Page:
2 min read
If you have just moved to Switzerland, you may not necessarily be that familiar with the Swiss pension system.
In essence Switzerland runs a three-pillar pension structure, designed to ensure adequate pension income in retirement and based on a lifetime of contributions to each pillar.
Pillar 1 is the state pension system funded by social security contributions on your earned income, known as the AVS or AHV depending on where in Switzerland you live. Contributions are payable whilst employed and until reaching the statutory retirement age of 64 for women or 65 for men. The maximum pension benefit for an individual over a lifetime of contributions is CHF28’680 p/a.
Pillar 2 is the obligatory employer pension, funded jointly between the employer and employee with at least 50% of contributions coming from the employer. This is known as either the LPP or BVG, again depending on where in Switzerland you live. This is likely to provide you with the greatest part of your pension provision and offers attractive options like the ability to buy back additional contributions and receive tax relief (within limits), depending on your age and how long you have been working in Switzerland.
At retirement you have the option of either taking an income by way of an annuity or taking a lump sum. Both options are taxable on receipt, albeit at different rates.
You can access your pillar 2 fund on reaching statutory retirement age, or beforehand depending on the circumstances – e.g. retirement within 5 years of statutory retirement age, leaving the country definitively, becoming self-employed.
Whilst pillars 1 & 2 are mandatory, at least for employees, pillar 3 is optional but offers many benefits.
Pillar 3 is a supplementary pension which allows you to save annually up to CHF6’883 * (for employees) and CHF34’416 (for the self-employed) – 2021 tax year rates – into a recognised third pillar pension.
* NB – in Geneva canton this amount is higher.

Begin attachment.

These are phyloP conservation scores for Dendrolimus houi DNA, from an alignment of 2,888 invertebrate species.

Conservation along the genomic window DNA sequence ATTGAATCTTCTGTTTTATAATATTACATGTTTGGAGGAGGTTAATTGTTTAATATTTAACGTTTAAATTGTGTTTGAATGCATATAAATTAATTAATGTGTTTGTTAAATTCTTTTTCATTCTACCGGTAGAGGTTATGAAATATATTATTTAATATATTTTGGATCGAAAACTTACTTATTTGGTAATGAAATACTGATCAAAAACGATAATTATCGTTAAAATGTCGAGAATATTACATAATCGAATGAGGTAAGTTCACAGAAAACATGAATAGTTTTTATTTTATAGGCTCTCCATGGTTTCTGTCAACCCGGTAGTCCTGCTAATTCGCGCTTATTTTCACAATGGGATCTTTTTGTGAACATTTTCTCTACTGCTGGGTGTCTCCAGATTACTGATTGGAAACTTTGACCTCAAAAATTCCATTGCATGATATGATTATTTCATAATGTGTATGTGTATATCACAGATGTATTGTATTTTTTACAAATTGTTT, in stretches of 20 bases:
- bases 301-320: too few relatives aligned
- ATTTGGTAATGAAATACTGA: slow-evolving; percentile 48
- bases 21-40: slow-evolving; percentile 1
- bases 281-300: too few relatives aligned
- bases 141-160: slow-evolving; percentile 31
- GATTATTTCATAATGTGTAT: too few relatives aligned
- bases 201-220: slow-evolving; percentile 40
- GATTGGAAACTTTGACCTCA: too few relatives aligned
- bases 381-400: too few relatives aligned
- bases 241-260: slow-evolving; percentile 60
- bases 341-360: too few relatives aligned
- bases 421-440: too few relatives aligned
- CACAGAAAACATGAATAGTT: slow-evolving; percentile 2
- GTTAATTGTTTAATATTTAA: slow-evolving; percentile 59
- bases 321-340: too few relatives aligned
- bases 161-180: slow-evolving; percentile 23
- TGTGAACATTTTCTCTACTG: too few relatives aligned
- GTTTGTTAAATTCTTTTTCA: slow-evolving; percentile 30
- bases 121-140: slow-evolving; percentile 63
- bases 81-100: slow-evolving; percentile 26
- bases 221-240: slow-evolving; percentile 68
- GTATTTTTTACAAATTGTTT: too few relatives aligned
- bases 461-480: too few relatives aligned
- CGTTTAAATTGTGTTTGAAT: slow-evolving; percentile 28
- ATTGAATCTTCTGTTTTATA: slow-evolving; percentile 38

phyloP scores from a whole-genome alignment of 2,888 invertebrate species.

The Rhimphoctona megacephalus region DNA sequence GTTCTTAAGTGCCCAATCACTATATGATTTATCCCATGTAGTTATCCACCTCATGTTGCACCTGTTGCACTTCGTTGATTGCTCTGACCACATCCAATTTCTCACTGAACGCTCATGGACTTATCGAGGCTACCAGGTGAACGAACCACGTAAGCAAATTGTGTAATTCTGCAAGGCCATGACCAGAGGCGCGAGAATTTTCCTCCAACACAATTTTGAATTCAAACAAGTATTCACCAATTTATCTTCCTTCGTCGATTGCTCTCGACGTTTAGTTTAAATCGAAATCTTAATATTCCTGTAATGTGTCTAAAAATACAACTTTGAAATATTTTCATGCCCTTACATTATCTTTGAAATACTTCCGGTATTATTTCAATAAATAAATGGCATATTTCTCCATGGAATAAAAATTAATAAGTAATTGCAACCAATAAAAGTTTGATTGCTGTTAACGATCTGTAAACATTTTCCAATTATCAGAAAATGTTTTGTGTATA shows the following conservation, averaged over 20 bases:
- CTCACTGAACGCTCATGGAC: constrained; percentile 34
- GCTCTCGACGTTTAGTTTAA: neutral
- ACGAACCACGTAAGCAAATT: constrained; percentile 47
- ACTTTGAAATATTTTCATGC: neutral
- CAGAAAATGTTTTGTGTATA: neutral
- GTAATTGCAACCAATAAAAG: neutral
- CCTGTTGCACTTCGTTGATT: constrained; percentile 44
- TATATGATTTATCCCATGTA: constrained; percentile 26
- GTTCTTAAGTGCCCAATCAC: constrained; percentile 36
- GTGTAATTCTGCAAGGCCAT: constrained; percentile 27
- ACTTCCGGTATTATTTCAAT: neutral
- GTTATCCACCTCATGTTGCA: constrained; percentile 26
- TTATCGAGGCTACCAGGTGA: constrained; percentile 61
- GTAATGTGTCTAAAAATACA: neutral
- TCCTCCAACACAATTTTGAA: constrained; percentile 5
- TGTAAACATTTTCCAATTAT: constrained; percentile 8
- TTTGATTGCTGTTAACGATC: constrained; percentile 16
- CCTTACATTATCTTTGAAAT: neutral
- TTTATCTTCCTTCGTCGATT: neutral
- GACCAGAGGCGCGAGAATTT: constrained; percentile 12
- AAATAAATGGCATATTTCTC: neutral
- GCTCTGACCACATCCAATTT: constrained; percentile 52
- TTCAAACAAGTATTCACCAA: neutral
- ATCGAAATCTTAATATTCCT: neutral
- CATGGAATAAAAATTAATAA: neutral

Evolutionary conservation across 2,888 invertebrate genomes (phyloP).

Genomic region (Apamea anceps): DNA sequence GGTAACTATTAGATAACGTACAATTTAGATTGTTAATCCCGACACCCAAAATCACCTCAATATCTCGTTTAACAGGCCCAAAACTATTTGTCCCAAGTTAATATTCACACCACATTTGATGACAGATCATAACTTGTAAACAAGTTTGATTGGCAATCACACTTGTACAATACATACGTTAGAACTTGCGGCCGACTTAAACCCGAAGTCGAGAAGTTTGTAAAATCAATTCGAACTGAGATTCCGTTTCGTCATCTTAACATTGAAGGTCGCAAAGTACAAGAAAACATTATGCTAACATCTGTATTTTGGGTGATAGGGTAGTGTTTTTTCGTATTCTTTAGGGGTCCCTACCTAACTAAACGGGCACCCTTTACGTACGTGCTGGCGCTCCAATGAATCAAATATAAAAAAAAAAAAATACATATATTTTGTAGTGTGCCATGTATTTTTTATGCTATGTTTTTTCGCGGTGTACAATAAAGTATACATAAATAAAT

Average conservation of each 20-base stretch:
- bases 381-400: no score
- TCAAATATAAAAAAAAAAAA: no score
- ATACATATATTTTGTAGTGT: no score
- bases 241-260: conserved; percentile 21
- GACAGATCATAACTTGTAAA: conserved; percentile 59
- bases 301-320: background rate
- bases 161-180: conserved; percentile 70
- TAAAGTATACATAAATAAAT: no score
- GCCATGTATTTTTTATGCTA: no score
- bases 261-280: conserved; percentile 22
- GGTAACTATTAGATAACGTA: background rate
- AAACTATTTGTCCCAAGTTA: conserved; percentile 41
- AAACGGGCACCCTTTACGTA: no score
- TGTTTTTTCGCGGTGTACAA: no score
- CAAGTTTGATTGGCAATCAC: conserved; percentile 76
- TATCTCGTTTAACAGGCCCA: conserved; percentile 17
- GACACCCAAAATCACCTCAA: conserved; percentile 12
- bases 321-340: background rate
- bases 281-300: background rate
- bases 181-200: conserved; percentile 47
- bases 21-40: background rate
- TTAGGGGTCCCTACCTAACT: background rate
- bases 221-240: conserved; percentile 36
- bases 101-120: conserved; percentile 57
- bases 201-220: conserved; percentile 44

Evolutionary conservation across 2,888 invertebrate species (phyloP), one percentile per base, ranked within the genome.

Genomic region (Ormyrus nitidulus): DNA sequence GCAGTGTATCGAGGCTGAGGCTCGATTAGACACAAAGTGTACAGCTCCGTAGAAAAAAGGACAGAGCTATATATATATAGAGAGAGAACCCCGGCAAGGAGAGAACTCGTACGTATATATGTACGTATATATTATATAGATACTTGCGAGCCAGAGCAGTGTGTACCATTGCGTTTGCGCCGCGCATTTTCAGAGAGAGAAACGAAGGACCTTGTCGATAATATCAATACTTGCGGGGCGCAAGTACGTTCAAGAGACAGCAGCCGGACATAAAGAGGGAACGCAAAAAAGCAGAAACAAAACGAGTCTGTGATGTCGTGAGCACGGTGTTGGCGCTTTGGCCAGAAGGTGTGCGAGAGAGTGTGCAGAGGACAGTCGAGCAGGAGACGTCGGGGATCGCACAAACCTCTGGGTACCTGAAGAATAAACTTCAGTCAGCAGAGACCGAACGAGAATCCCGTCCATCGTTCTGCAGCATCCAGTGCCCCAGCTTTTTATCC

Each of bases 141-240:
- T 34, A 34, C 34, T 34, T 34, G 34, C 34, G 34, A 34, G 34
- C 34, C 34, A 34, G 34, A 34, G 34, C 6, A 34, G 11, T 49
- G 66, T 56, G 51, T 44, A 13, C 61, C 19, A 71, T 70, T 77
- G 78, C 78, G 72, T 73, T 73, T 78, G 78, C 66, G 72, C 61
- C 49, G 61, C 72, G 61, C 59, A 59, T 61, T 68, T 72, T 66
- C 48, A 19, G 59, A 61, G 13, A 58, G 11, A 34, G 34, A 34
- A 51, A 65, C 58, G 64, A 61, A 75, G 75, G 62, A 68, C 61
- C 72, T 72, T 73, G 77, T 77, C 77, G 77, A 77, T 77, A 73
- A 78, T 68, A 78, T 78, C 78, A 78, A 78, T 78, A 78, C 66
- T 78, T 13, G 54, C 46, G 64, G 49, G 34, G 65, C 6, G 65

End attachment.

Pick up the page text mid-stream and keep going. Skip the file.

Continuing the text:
As with additional second pillar contributions, income tax relief is given at your highest marginal rate.
There are a number of investment options
Each one has its positives and its drawbacks, depending on your situation, and the decision as to which would be most appropriate will depend on your current circumstances and future plans.
An insured solution can be suitable for those who wish to insure the future benefits in the event of ill health or premature death but may be less flexible over the shorter term. It can also be used as a tax efficient method of paying down your Swiss mortgage.
A bank option is flexible but can often offer very little by way of return on capital.
An investment solution will give greater investment choices.
However, neither the bank nor the investment solution will protect benefits in the event of ill health or death.
Benefits from Pillar 3 can be taken in Switzerland as early as 5 years before the statutory retirement age (64 / 65) or up to 5 years after. Tax is deductible upon withdrawal but at a reduced rate.
Finally, tax relief on the third pillar is only given for contributions in the current tax year – a sort of ‘Use it or Lose it’ system.
Whatever solution is right for your situation, the most important step you can take is to work out what you want retirement to look like – where, when and what lifestyle – and compare this with where you are currently with your pensions – whether Swiss or from a previous country of employment.
For more information, book an exploratory discovery call with a member of our team.
You have nothing to lose and potentially lots to gain.
One of our team will contact you and arrange a suitable time to discuss how our service works and how to get the ball rolling.